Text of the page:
By Sharon Danielson, Doctoral Graduate Student As urban areas expand, they leave isolated forest patches in their wake. The effects of urban areas such as higher temperatures, water flow changes, and increased pollution are not limited to the

Exploring the Magnolia Hybrids of David G. Leach

By Connor Ryan, HF&G Rhododendron Collections Manager As the Rhododendron Collections Manager at Holden Forests & Gardens, I have the exciting job of carrying on the legacy of the late David G. Leach. Most of this revolves around the

National Peace Officers Memorial Day Tree Planting

In observance of National Peace Officers Memorial Day, a tree was planted today at our Arboretum campus. Our Holden Police department and horticulture crew came together to pay tribute to all of our local, state and federal peace officers who serve

How genus Rhododendron became my favorite plant species

By Juliana S. Medeiros, HF&G Research Scientist As a plant scientist I am often asked the question, “What is your favorite plant species?” The truth is, I can’t pick just one. What I love about plants is their diversity, so, this is the story

Victory Gardening Series: How to Grow Asparagus

By Dawn Gerlica, HF&G Horticulturist If you purchased asparagus crowns this spring and are now wondering what to do with them, you’ve come to the right place. Asparagus requires some odd planting techniques differing from most of other garden

What makes a native tree become invasive?

By Randy Long, HF&G postdoctoral researcher Invasive species. The term brings to mind organisms that have been moved around by people, either accidentally or for a purpose, that are now causing problems. For example, here in Ohio we are

Victory Gardening Series: How to Grow Onions

By Dawn Gerlica, HF&G Horticulturist In our Victory Gardening series, we explore how to plant your own vegetable garden during these uncertain times. This week, we are exploring the delicious world of onions, for all of those home-cooked

Arboretum reopening to members May 12: Reservations required

Arboretum Reopening Holden Forests & Gardens will begin to welcome members to the Holden Arboretum on Tuesday, May 12, 2020. The general public will be welcomed back within approximately two weeks after this date as we continue to slowly and

Coding in plant biology, who knew?

By Juliana Medeiros, Plant Biologist I never viewed myself as a math person, let alone a computer coder. I have always loved nature, animals and plants, these are what drew me to plant biology. But somehow, coding has become one of my

How to Start Your Own Victory Garden--Step 1: Starting & Sowing Your Seeds

By Dawn Gerlica, Lantern Court Horticulturist About Victory Gardens During World War I and II, citizens were encouraged to plant backyard gardens to help reduce the need to ration food. These gardens were known as Victory Gardens. Whether it is

Holden Forests & Gardens' Operation Tulip brings smiles and tears

Tulips (Tulipa) form a genus of spring-blooming perennial herbaceous bulbiferous geophytes. The flowers are usually large and brightly colored shades of red, pink, yellow, or white. Tulips are one of the world’s most popular flowers and a welcome

Happy Arbor Day! After you plant your new tree, here's a toolkit to help you care for it

On Arbor Day 2020, celebrate virtually with us and plant a native tree, or choose a special place in your yard to plant a future tree. To plant your tree properly with the best chances for decades of enjoyment, we have created this Tree Care Quick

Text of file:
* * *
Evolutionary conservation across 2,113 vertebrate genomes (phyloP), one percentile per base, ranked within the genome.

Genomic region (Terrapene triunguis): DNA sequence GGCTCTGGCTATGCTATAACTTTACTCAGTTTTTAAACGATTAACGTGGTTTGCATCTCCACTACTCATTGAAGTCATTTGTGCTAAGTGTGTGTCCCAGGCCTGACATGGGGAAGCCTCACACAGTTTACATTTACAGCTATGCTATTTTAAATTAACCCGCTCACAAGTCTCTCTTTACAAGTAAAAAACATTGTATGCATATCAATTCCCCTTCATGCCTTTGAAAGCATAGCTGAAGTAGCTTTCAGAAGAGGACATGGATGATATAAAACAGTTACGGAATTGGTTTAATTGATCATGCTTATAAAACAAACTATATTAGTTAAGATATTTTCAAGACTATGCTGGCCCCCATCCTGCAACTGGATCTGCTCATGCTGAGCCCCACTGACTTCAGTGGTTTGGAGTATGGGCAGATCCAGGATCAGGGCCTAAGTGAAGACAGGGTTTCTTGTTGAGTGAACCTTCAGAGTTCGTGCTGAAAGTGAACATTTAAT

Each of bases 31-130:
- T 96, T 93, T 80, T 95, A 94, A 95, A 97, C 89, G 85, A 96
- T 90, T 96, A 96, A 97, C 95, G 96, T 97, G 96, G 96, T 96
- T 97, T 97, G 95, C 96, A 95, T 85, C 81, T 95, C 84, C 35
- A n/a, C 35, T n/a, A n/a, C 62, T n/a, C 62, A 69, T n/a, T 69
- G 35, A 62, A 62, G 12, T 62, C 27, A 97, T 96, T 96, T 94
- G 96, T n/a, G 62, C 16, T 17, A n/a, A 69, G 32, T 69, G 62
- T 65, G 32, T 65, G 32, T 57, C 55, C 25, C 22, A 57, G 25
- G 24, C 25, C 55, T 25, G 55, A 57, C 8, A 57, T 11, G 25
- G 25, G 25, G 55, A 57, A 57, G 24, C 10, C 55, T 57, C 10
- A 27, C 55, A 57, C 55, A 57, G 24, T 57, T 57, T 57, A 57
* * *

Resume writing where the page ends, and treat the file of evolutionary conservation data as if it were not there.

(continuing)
For the 50th Anniversary of Earth Day: Renew Respectful Connections to the Natural World

"Perhaps as we are forced now to pause from our normal routine and the connections with our human communities, we can take the time to explore and rekindle new connections to nature and the life we share this planet with." -David Burke, Ph.D.,

Long-term Research in Forest Ecology in Stebbins Gulch

By David Burke, Ph.D. Vice President for Science and Conservation for Holden Forests & Gardens We began our long-term climate research in Stebbins Gulch in 2006. Our goal was to monitor how plants and soil fungi that associate with plant

Spring Ephemerals...Now You See Them, Soon You Won't

By Rebecah Troutman, HF&G Natural Areas Biologist One of the early signs of life after a seemingly long winter is spring ephemerals. What is a spring ephemeral? A spring ephemeral is a wildflower that comes up in early Spring (once the

Research Spotlight: Exploring Fire Blight in Ornamental Apple Trees

By Na Wei, Holden Research Scientist Plants are living in a microbial world. They interact not only with microbes in the soil but also the

April is for Arbor Day - Holiday raises awareness of the importance of trees

In 1872 in Nebraska City, Nebraska, J. Sterling Morton had the idea to set aside a day for planting trees to improve the environment and beautify the landscape. On what became the first Arbor Day, 1 million trees were planted. Today, the holiday is

Korean Spice Viburnum –Viburnum carlesii - Discover a fabulous shrub for spring fragrance

By Ethan Johnson, Plant Records Curator While many species of viburnum exist, none are more sweetly scented than Viburnum carlesii, the Korean spice viburnum. This slow growing, rounded delight, grows about 8 feet tall with a spread of up to 11

Meet Caroline Tait - Holden Forests & Gardens welcomes a new vice president of horticulture and collections.

By Kristen Hampshire Capturing the wonder of outdoors is a pastime and profession for Caroline Tait, who recalls childhood days pottering with grandparents in the garden and exploring nature in her native England. “I was always drawn to

A world-class experience isn’t complete without the lively creatures that call Holden Forests & Gardens home.

By Rebecca Thompson, Manager of Academic Programs Small, but sweet and filled with life, Arcilochus colubris, or ruby-throated hummingbirds, are but one of the magnificent aerial wonders visitors can discover at Holden Forests & Gardens